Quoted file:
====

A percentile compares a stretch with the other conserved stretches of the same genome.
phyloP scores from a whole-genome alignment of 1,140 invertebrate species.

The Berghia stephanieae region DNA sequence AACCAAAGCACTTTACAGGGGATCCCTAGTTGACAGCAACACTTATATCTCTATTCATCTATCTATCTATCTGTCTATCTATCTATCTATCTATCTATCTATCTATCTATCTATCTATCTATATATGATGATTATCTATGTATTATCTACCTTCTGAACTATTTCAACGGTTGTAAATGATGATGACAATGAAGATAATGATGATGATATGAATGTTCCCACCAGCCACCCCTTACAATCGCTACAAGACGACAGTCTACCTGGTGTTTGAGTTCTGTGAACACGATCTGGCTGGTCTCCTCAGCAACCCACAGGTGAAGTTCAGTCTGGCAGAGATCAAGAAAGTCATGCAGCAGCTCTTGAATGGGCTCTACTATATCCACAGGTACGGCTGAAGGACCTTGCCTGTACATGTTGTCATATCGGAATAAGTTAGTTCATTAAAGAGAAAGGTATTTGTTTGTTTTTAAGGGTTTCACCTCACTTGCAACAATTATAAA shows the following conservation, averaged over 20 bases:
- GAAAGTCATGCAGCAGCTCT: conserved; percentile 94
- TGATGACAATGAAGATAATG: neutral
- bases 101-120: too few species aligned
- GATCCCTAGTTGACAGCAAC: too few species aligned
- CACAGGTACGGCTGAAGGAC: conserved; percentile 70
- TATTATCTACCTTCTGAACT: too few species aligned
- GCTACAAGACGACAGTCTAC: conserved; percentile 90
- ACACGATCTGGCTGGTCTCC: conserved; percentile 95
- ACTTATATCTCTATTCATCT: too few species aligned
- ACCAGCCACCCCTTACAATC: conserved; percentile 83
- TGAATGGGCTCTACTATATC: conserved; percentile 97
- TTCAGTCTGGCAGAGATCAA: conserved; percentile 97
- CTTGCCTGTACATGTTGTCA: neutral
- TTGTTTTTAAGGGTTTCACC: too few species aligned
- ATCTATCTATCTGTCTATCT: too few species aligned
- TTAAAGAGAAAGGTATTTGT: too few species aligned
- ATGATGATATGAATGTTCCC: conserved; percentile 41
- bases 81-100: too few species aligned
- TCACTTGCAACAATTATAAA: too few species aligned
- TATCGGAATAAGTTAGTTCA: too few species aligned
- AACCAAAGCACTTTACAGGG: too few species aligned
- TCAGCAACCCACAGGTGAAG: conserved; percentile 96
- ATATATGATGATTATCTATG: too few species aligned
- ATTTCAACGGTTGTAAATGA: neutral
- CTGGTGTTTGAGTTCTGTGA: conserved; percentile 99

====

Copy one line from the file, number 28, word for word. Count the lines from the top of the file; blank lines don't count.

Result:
- CTGGTGTTTGAGTTCTGTGA: conserved; percentile 99